On this side of the River IJ, Noord’s young creatives have built a flourishing community of multi-concept businesses, like the cinema-slash-waterfront restaurant at FC Hyena (now with added drive-in theatre), SkateCafe – where you can take a break from the half-pipe for a meal and a glass of natural wine – and the urban beach at Pllek, with its airy organic restaurant built from old shipping containers.
The angular Eye Filmmuseum, Noord’s most iconic modern building, lies just a short bike ride from traditional villages lined with gabled wooden homes. Then, for a dose of adrenalin (plus an awesome view of the entire neighbourhood and the rest of Amsterdam beyond), brave Europe’s highest swing, perched atop A’DAM Tower.—Christina Newberry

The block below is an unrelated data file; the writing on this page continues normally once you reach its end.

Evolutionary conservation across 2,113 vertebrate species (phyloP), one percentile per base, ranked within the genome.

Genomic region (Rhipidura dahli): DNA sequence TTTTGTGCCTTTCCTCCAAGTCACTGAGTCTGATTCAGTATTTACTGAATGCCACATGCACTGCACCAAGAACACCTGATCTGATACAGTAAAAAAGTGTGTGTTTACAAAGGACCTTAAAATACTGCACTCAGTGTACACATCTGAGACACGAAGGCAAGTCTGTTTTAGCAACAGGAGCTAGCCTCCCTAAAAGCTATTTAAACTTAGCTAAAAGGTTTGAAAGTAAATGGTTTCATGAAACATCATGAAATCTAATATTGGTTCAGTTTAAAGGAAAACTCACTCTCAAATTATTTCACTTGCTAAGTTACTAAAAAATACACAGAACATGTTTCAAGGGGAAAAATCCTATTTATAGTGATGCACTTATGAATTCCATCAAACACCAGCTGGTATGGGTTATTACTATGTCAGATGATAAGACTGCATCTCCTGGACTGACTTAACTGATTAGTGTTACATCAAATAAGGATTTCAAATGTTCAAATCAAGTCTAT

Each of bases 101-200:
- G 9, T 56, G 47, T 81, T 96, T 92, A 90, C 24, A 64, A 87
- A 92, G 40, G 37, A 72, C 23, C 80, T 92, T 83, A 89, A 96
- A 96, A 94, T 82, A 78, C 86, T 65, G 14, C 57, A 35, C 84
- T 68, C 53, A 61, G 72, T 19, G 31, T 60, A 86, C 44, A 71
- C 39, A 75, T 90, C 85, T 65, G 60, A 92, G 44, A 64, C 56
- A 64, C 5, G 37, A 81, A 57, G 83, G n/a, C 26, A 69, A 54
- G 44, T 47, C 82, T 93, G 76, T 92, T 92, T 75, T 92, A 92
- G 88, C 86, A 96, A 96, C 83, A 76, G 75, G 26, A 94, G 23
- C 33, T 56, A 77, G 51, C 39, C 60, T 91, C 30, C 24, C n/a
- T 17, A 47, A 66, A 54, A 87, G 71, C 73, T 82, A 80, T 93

19, Centro, São Paulo
Over the past decade, São Paulo’s Centro has gone from a rough-around-the-edges neighbourhood to be avoided to hands-down the coolest corner of South America’s biggest city. The decadent, ’60s boom-era buildings in this downtown area are now filled with cutting-edge cultural spaces, like the Casa Elefante (a record store that has evolved into a bookshop, café, gig venue and vintage shop all in one) and SESC 24 de Maio: a community centre designed by Paulo Mendes da Rocha featuring a museum, theatre and picturesque rooftop pool.
The neighbourhood’s rebirth was led by Jefferson Rueda’s award-winning pork-sandwich bar A Casa do Porco, and a whole host of top restaurants and bars that soon put down roots here too. All woman-run Fel is possibly the classiest cocktail joint this side of the equator, while the 24-hour Estadão diner is a rite of passage on any night out.